Medieval pilgrim paths could be big tourist attraction

Micheál Ó Muircheartaigh joined members of the Tóchar Phádraig group to launch the inaugural National Pilgrim Paths Day. Photographed, from left: Sarah Fadden, Tóchar Phádraig;  Micheál Ó Muircheartaigh; Michael Starrett, Heritage Council; John O’Dwyer, National Pilgrims Path; and Fr Frank Fahy, Tóchar Phádraig.

Micheál Ó Muircheartaigh joined members of the Tóchar Phádraig group to launch the inaugural National Pilgrim Paths Day. Photographed, from left: Sarah Fadden, Tóchar Phádraig; Micheál Ó Muircheartaigh; Michael Starrett, Heritage Council; John O’Dwyer, National Pilgrims Path; and Fr Frank Fahy, Tóchar Phádraig.

The age-old practice of repenting for one’s sins, soul searching, and attempting to curry favour up above, on a grinding penitential pilgrimage is being revived.

And the revival could prove to be a very uplifting experience for rural economies.

Tócher Phádraig, the 22-mile pilgrim route travelled by St Patrick on his way to do penance atop the Reek for 40 nights, is one of 10 medieval trails to be promoted as part of the first National Pilgim Paths Day on April 19.

John O’Dwyer is chairman of the group, National Pilgrim Paths. He said the benefits of the event are two-fold.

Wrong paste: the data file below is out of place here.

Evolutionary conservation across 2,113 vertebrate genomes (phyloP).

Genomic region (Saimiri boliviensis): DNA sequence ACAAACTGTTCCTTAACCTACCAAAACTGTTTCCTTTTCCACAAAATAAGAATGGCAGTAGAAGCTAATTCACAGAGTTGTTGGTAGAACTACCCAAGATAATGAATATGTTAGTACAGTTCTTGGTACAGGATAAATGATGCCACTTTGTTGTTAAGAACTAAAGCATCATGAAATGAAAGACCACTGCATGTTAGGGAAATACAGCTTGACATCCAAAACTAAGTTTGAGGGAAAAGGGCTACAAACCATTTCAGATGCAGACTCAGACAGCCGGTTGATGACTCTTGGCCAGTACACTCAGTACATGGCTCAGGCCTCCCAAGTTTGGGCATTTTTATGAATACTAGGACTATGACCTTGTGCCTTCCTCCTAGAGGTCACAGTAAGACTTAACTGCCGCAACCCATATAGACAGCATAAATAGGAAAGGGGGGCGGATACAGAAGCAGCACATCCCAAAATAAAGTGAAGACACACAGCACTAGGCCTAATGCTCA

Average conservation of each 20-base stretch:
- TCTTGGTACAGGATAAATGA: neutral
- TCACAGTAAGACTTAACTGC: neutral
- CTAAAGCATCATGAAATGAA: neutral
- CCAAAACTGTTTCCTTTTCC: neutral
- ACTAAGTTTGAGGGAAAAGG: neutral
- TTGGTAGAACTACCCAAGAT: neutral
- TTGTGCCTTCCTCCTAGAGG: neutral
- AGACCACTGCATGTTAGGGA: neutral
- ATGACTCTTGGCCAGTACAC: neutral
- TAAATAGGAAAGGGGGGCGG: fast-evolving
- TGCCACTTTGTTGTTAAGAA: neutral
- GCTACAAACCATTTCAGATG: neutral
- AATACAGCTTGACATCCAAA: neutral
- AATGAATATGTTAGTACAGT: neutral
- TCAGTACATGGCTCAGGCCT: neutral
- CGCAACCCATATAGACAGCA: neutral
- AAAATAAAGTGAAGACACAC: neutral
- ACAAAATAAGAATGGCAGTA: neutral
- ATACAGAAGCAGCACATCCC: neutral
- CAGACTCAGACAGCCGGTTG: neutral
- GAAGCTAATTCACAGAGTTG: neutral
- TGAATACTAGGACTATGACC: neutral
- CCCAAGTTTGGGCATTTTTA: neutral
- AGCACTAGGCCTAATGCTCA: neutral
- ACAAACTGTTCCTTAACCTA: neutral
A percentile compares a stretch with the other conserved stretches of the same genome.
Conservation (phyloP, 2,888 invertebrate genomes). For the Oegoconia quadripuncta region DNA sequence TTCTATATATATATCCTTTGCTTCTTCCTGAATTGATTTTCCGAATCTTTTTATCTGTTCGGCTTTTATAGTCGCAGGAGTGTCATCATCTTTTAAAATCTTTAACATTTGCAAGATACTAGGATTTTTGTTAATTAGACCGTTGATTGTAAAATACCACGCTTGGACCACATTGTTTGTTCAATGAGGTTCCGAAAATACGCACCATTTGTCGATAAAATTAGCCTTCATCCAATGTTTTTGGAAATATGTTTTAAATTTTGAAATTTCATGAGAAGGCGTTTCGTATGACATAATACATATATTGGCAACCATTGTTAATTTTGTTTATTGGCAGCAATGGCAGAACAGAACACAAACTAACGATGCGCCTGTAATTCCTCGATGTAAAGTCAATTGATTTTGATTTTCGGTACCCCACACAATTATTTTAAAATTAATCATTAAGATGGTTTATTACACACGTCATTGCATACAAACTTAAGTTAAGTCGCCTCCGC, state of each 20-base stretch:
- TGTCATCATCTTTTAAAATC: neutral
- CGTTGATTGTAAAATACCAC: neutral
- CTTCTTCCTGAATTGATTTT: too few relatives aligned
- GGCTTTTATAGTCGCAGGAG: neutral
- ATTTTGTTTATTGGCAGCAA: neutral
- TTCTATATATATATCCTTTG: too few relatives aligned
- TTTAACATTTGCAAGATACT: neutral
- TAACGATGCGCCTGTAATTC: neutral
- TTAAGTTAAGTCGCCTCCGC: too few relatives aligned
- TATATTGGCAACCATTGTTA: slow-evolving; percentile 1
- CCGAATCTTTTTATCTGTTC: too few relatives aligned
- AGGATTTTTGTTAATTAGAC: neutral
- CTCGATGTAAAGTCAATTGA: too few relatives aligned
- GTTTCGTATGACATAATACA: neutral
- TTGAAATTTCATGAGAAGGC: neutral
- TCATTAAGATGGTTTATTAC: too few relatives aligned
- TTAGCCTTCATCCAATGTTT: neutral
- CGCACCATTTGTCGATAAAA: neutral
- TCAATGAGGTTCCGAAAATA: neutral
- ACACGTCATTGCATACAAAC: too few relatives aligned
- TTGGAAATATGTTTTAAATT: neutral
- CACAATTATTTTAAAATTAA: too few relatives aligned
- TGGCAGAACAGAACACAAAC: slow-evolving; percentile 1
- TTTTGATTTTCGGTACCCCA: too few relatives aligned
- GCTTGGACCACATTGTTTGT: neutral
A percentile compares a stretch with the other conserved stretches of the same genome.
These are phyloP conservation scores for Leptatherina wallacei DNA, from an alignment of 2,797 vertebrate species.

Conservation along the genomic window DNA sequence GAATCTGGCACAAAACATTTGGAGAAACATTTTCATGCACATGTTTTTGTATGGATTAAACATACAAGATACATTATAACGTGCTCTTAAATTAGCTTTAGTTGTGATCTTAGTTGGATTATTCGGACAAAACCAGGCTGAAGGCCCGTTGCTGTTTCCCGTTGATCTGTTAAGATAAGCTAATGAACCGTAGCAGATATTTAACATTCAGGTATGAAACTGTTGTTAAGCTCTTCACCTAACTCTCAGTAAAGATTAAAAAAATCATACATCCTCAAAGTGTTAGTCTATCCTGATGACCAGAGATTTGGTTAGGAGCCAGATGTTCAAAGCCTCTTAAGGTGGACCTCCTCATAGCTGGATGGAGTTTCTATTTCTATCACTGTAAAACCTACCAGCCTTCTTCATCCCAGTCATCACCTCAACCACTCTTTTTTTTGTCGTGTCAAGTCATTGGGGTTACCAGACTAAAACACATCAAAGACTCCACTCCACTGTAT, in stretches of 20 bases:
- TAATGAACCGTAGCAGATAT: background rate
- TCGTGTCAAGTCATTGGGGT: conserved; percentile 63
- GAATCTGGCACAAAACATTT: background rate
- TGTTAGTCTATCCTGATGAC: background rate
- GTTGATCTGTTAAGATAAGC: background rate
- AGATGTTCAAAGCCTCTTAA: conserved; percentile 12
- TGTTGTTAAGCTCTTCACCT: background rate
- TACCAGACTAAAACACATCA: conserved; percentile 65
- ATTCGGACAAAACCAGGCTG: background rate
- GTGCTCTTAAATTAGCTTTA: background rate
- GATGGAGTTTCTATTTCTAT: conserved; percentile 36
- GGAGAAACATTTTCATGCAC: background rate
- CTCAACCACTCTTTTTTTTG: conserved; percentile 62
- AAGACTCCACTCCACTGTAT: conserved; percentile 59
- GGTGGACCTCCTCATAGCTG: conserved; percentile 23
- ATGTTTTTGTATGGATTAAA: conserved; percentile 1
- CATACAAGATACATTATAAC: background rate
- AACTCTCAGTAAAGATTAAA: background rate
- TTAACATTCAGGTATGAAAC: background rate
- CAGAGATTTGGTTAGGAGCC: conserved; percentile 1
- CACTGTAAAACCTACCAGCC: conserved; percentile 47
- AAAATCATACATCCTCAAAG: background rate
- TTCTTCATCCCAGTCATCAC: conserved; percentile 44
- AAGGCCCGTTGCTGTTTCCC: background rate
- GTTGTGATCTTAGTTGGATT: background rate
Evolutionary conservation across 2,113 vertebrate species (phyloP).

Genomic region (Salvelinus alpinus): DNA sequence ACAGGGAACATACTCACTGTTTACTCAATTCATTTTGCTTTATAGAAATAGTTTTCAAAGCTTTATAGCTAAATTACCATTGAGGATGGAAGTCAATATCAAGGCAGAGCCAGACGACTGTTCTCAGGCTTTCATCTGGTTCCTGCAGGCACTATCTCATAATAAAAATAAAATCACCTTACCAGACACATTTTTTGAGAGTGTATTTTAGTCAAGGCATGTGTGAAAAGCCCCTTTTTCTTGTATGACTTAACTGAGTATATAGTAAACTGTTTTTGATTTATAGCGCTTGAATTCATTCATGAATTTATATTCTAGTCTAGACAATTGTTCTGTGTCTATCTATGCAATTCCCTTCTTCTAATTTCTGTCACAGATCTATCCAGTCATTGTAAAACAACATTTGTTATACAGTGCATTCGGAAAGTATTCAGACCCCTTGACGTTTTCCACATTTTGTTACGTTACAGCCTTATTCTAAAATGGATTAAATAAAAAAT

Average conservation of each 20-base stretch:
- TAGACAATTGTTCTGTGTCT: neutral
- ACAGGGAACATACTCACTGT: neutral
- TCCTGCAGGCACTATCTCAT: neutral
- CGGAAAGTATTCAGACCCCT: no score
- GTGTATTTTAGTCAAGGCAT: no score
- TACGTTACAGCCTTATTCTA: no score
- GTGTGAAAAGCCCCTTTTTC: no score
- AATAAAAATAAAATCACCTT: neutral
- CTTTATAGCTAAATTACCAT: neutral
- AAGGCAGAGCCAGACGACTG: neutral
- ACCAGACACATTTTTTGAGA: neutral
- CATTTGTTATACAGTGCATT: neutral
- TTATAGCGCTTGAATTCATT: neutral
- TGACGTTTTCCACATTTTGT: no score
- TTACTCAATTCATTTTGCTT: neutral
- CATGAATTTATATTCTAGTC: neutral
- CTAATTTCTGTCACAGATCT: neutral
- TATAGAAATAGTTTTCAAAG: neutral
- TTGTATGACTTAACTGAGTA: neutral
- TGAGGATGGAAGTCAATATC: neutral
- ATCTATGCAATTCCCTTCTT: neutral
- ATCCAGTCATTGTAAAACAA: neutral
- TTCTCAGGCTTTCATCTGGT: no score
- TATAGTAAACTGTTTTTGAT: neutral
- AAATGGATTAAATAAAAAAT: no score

“National Pilgrim Paths Day was created to raise greater awareness and use of Ireland’s historic pilgrim routes,” he explained.

“The event is targeted, not only at those who enjoy exploring Ireland’s ancient tracks, but also the growing number of people seeking to escape from the daily grind of life and take some time out to reflect and enjoy the outdoors.”

According to Mr O’Dwyer Ireland has a long pilgrim tradition and strong national reputation for spirituality, but there is relatively little footfall on the county’s ancient penitential paths and Ireland is not currently regarded as an important destination for spirituality motivated travel.

“If you look, for example, at the Camino de Santiago pilgrim route, it is attracting up to 300,000 visitors a year to an area in Spain which otherwise would not be a major tourism destination,” he outlined.

“About 5,000 Irish people travel to Spain to do the Camino and we want to raise awareness that you don’t necessarily have to go to Spain to find a medieval pilgrim path with a deep historic resonance.

“Ultimately, we would like to raise the profile in the US market to consider Ireland for this type of tourism as well, because we haven’t really got into that market in the same way Italy and Spain have.”

National Pilgrim Paths Day will see a series of walking and cycling events on the 10 chosen penitential paths across the country.

Heritage guides from local communities will be on hand on the day to outline the story of the route and explain how the medieval pilgrims would have coped on their long and arduous journeys.

Tóchar Phádraig will hold its National Pilgrim Paths Day event on Easter Monday, April 21.7

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